As the second phase of the project continues, Mocanu points out that rural communities will see increased benefits.  Mocanu notes that, while there are developed areas of the county, many small communities have never had centralized waste management systems.  More still, the more rural of these communities have never had a centralized drinking water system, relying on local sources for their drinking water.   On top of receiving centralized drinking water and waste management systems, these communities will also benefit economically from the second phase of the project.  Resources generated from the project will support industries such as agriculture through features like activated mud.   

According to Mocanu, the emphasis on creating a water infrastructure network that spans the entire county is crucial to serving the numerous pockets of rural populations dotted throughout the area. While much of Galati County is rural, the area does contain two municipalities–Galati and Tecuci.  Unlike the other communities in the region, these two municipalities had comparatively more water infrastructure, but, as Mocanu points out, there was still a need to further develop these cities and introduce a greater level of environmental sustainability. 

Green development is at the heart of this project.  Updating previous water infrastructure projects that were intended to support the industrial sector to meet modern standards represents a watershed moment for the region.  Mocanu explains that, prior to this project, there was no vision of what an ecological status even meant for this region.  Now, with monitoring systems and infrastructure in place, the region has taken an important first step in its ecological development and control.   

This is especially important when Galati County’s impact on surrounding counties.  The Siret River, which flows through the county from North to South before joining the Danube River, is not only an important county for Galati, but also many surrounding counties.  Many of the older sewer and wastewater systems were designed to flow directed into the Siret, which had significant negative ramifications for the industries that relied upon the water such as transportation and fishing.  The Siret River is also a significant source of drinking water for much of Eastern Romania.  As such, the improvements in Galati County have a wider impact on the health and economic status of a large swath of Romanian citizens.  The ecological health of the Siret River is set to improve by 60 or 70 percent according to Mocanu. Prior to this project, Mocanu says “the ecological health of the county wasn’t even considered.” This project not only drastically improves the ecological health of Galati County, but it also provides an avenue for additional ecological funding through the EU.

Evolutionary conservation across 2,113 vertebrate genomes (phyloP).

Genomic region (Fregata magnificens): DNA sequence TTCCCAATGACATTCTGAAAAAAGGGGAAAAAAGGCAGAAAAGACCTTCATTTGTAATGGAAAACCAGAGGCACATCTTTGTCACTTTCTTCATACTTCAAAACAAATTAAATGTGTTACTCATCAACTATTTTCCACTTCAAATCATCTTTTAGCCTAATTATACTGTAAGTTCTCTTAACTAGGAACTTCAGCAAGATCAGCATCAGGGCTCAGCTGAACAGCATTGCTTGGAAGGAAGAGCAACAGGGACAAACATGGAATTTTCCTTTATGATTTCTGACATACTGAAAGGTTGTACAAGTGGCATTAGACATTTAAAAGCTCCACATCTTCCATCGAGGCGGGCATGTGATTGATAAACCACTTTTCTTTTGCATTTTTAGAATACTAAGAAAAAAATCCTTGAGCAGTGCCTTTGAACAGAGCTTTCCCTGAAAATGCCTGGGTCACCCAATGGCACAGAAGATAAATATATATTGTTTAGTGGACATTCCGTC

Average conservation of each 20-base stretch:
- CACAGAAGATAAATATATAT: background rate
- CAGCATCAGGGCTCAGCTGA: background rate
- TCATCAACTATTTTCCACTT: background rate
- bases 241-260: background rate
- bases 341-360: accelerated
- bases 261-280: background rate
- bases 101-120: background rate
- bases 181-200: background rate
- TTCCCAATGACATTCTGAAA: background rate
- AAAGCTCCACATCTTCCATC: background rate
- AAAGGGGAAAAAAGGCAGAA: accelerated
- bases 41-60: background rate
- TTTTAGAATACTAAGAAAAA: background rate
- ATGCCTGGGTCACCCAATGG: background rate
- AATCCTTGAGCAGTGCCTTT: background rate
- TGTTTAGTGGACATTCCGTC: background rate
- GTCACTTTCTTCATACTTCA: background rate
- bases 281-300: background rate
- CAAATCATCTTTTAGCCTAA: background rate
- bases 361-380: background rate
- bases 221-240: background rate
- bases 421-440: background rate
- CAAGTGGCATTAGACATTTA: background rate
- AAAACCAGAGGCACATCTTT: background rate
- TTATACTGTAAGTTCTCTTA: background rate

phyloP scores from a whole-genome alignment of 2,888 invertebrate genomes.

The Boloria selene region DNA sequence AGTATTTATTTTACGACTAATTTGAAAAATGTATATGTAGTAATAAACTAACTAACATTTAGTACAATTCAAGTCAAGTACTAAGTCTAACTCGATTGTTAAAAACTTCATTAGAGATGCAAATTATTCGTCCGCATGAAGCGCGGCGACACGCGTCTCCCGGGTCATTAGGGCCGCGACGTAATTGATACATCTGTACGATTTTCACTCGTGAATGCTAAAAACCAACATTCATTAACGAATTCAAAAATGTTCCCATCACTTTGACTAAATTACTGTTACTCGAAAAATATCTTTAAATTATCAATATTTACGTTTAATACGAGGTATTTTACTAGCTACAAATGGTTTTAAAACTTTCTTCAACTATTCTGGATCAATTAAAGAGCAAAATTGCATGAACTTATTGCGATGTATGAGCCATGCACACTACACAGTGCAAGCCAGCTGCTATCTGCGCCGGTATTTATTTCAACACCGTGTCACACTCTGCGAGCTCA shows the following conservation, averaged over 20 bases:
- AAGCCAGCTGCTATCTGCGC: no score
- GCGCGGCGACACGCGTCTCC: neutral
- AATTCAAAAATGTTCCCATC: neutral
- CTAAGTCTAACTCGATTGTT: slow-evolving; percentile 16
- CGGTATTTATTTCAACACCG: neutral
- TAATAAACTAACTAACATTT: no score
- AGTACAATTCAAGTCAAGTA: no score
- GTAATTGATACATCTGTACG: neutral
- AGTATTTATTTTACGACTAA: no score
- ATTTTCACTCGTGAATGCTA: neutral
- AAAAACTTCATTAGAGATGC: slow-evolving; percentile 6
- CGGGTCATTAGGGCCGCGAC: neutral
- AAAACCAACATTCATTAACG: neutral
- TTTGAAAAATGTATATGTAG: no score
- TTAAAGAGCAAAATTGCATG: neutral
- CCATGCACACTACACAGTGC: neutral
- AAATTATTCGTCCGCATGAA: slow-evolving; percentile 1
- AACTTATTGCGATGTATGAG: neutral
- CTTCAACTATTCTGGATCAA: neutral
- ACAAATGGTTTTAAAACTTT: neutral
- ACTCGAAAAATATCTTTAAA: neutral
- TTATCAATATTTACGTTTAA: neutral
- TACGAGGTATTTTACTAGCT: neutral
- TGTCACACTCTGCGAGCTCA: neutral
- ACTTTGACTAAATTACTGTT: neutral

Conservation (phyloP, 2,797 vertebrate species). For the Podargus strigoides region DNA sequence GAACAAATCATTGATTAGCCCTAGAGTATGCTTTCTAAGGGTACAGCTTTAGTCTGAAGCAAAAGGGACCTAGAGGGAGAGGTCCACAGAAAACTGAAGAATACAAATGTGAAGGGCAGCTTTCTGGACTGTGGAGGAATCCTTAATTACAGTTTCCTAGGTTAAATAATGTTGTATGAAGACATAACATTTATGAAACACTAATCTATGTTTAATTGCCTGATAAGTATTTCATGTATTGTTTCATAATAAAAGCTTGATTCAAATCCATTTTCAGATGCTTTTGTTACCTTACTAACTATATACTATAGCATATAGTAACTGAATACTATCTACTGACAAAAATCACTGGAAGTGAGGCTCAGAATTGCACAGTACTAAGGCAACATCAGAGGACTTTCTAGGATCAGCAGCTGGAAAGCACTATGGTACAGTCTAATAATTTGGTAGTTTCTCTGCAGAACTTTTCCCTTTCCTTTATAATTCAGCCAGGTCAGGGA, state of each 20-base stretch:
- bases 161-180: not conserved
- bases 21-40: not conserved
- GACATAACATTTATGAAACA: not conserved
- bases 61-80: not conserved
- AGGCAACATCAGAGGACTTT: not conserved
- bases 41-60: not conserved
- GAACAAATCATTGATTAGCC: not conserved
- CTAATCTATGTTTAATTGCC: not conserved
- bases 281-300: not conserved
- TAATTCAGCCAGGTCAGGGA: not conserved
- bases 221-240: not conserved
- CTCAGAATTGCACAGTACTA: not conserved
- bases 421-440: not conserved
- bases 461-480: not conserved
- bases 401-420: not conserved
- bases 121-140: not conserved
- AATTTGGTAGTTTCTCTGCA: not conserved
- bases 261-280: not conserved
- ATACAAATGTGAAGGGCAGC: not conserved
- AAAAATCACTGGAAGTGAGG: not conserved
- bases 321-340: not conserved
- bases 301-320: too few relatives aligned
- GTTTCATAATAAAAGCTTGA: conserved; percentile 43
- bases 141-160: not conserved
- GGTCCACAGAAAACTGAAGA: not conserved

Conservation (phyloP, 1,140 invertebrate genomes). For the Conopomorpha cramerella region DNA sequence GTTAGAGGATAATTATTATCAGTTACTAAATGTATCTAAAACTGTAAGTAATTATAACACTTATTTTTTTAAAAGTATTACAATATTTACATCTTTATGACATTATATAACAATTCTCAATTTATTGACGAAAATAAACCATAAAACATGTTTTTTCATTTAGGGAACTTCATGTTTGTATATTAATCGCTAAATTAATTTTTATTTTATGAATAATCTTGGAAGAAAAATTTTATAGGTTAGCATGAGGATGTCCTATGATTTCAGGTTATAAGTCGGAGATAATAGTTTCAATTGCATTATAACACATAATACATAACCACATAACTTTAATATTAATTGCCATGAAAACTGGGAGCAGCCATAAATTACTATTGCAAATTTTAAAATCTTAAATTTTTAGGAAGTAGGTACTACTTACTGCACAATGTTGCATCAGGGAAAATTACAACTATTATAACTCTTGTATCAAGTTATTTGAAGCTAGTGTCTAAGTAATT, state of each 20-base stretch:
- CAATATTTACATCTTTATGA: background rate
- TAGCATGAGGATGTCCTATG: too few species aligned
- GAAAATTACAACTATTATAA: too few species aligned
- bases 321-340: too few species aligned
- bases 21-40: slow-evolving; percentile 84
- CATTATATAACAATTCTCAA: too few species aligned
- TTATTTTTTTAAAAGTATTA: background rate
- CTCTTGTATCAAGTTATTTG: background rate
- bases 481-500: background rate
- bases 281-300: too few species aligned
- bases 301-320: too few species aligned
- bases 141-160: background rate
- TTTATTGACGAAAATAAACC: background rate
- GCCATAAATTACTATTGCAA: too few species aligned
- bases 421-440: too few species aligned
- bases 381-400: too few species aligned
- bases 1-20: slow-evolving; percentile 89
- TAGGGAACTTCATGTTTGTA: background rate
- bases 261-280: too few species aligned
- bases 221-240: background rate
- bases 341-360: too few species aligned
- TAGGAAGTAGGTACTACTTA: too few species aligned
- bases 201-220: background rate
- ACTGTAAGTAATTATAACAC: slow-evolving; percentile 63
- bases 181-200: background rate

Mocanu also points out that, in addition to improving quality of life, these improvements open up Galati County to the larger world.  Galati County is a hotbed of discovery when it comes to the ancient and medieval worlds as well as being home to numerous beautiful historical structures.  Mocanu believes that tourism in this region has been largely hindered by the lack of access to waste facilities and clean drinking water.  Now, with more standardized access to these facilities, Galati is poised to open itself as a tourist destination in Eastern Europe.

Improvements are scheduled to continue for the next few years, with an anticipated completion date in August 2024.  These improvements will continue to improve the lives of the people living in Galati County, and will positively impact the ecological health of the region and that of its neighbors. 

Luke Carothers is the Editor for Civil + Structural Engineer Media. If you want us to cover your project or want to feature your own article, he can be reached at lcarothers@zweiggroup.com.